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Tsvangirai Slams Mugabe


PRIME Minister-designate Morgan Tsvangirai has slammed President Robert Mugabe and Zanu PF for negotiating in bad faith over the allocation of government ministries and other aspects of the power-sharing agreement.

Tsvangirai’s assault on Mugabe came just days before the resumption on Monday of talks on the distribution of ministries which have been dragging on for about a month.
The attack reveals renewed tensions between the two bitter political rivals. The move is also part of Tsvangirai’s broad strategy to mobilise regional and international opinion against Mugabe ahead of the talks in Harare on Monday.
Tsvangirai told African diplomats yesterday in the capital that Mugabe and his party were not honest in the talks as shown by his failure to attend the Sadc troika meeting in Mbabane, Swaziland, earlier this week. The MDC leader briefed diplomats on the talks on allocation of ministries, the ground covered so far, and the problems encountered.
Sources said he spoke about what he described as Mugabe’s lack of sincerity in the talks, disrespect for African leaders and institutions, deception, acting in bad faith, and giving the MDC responsibilities without authority.
Tsvangirai is said to have expressed frustration with the way Mugabe has been behaving since the signing of the main agreement last month. It is understood he also dealt with the issue of former South African president Thabo Mbeki whom he said was not an impartial mediator.
This followed Mbeki’s report to the Sadc troika, which endorsed Mugabe’s gazetting of ministries on October 10, including the allocation of finance to Tsvangirai and rotation of Home Affairs between Zanu PF and the main MDC faction.
The MDC leader also dealt with the controversial issue of his passport, which he has been denied by the government.  
Tsvangirai failed to attend a Sadc meeting in Swaziland on Monday due to problems over his travel document. He is currently using an emergency travel document because he has no passport. The government claims it cannot give him a new passport because it has no special paper to process it due to targeted sanctions by the West which they blame on the MDC.
Before briefing African diplomats yesterday, Tsvangirai had on Wednesday also briefed envoys from the Organisation for Economic Co-operation and Development (OECD) countries. The OECD is an international organisation of 30 countries that accept the principles of representative democracy and free-market economies.
Those present at the meeting, held at the Spanish ambassador’s residence, were from the United States, Britain, France, Germany, Japan, South Korea, Australia, Canada, Austria, Italy, Greece, the Czech Republic, the Netherlands, Norway, Sweden and Portugal.  
Tsvangirai said the fallout over his passport, which symbolised the limit on freedom of movement, was evidence that Mugabe was not sincere. He also wondered why Mugabe flew to Swaziland on a state aircraft, using public resources and leaving him behind.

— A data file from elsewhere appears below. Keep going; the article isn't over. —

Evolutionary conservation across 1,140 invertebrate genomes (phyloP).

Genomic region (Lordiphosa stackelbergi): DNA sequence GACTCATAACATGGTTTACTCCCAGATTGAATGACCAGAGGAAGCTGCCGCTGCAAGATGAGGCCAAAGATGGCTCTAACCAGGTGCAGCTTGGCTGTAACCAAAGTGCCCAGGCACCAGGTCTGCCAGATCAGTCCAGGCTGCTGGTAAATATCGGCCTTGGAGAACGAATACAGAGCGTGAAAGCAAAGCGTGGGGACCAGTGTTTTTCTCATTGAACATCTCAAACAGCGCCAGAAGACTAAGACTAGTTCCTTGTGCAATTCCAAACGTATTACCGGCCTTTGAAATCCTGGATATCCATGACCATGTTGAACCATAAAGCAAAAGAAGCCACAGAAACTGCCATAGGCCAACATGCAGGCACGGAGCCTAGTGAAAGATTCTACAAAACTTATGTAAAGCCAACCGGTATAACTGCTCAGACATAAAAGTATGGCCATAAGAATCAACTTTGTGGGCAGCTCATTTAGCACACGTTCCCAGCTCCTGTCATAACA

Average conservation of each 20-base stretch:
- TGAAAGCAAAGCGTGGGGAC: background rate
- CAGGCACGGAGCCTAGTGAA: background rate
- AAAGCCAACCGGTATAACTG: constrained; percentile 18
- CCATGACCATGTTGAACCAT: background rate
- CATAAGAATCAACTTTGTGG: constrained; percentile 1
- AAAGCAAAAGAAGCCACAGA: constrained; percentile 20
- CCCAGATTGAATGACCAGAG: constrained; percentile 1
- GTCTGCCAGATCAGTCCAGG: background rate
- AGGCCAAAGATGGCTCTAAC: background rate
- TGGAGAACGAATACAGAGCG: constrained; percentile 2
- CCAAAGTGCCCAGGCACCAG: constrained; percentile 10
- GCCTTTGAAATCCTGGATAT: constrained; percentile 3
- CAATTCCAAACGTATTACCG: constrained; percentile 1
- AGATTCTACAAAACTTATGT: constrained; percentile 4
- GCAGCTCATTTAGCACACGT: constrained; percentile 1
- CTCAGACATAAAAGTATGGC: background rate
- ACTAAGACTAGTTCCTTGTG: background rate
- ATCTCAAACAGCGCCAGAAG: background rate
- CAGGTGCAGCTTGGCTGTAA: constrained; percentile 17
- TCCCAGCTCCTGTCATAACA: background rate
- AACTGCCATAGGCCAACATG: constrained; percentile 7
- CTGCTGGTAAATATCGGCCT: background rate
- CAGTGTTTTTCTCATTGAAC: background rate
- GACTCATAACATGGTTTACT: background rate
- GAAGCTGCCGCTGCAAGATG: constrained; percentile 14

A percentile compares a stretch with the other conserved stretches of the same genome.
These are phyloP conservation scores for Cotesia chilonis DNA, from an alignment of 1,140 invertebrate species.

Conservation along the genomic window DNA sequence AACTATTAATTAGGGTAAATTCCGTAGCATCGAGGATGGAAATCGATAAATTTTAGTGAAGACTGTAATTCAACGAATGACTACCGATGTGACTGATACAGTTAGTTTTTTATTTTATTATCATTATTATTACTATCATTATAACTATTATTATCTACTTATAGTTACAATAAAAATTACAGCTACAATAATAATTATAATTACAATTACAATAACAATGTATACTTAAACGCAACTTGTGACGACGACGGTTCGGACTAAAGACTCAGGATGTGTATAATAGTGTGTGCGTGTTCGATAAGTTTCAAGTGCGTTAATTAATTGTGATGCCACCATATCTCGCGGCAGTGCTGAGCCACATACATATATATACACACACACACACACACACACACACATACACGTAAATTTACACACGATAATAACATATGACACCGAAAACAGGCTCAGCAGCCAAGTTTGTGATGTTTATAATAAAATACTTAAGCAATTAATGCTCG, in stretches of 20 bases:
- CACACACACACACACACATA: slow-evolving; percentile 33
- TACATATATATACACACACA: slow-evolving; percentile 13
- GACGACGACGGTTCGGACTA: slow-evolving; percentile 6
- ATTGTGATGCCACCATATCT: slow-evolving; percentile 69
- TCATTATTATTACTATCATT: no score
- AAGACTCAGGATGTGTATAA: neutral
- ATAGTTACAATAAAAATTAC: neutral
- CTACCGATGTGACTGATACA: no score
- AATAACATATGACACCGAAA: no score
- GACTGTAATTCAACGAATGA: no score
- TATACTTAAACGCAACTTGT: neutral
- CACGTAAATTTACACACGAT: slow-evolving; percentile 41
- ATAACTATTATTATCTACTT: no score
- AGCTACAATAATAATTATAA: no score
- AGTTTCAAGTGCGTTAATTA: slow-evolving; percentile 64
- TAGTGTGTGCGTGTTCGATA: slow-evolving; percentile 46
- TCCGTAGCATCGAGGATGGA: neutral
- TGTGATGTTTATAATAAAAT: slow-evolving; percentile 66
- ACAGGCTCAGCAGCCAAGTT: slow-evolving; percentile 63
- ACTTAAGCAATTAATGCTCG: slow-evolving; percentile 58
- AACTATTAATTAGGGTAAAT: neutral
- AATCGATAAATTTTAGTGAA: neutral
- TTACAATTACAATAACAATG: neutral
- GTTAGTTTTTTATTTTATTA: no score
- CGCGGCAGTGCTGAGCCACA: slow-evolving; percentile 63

Leader of the smaller formation of the MDC Arthur Mutambara on Monday attacked government over the Tsvangirai passport saga and warned that if the talks failed he would not join government, but would instead campaign for its further isolation.
South Africa’s governing ANC leader Jacob Zuma this week criticised as “weird” government’s decision not to give Tsvangirai a passport to go to Swaziland.
“Now you cannot have this kind of a situation when you are dealing with such an important matter. One of the very key figures cannot attend because he does not have a passport. I think that sounds weird,” Zuma said.
“If we have a package that has been agreed upon, hailed by the world, why should we have difficulty implementing it? After all, this is not a permanent arrangement. We are talking about an interim arrangement. Why should it be so difficult?”
Sources said Tsvangirai told diplomats that for the MDC the “bottom line in the deadlock and its resolution was the ministries of finance and home affairs”. Talks broke down last week largely over home affairs.
 However, the MDC says there is still a problem over ministries of local government, foreign affairs, lands and agriculture, information, women, youth, justice and defence. Although defence has gone to Mugabe as the head of state and government, the MDC is using it to bargain for home affairs.
The failure by Mugabe and MDC leaders to agree on ministries has taken the Zimbabwe crisis back into the international spotlight. Top United Nations envoy Haile Menkerios, who is involved in the Zimbabwe issue as part of the mediation, was yesterday set to discuss the political crisis with Swaziland’s King Mswati, the chair of the Sadc organ on politics, defence and security.
The talks come three days after Mswati failed to host the Sadc meeting in Mbabane due to the passport saga.
Menkerios, also set to discuss the conflict in Congo and other regional security issues with Mswati, was expected to put pressure on the Swazi leader to get tougher with Mugabe on the issue. Sadc leaders are growing impatient with Mugabe, diplomats say.
Menkerios on Tuesday voiced confidence that a deal would be reached in Zimbabwe on Monday.
“I am confident that a deal will be reached between the two because both sides know by now that there is no other way but to sit down and reach an agreement,” he said in Addis Ababa, Ethiopia.
The MDC said yesterday Tsvangirai would attend the Harare meeting on Monday.


By Dumisani Muleya/Constantine Chimakure 

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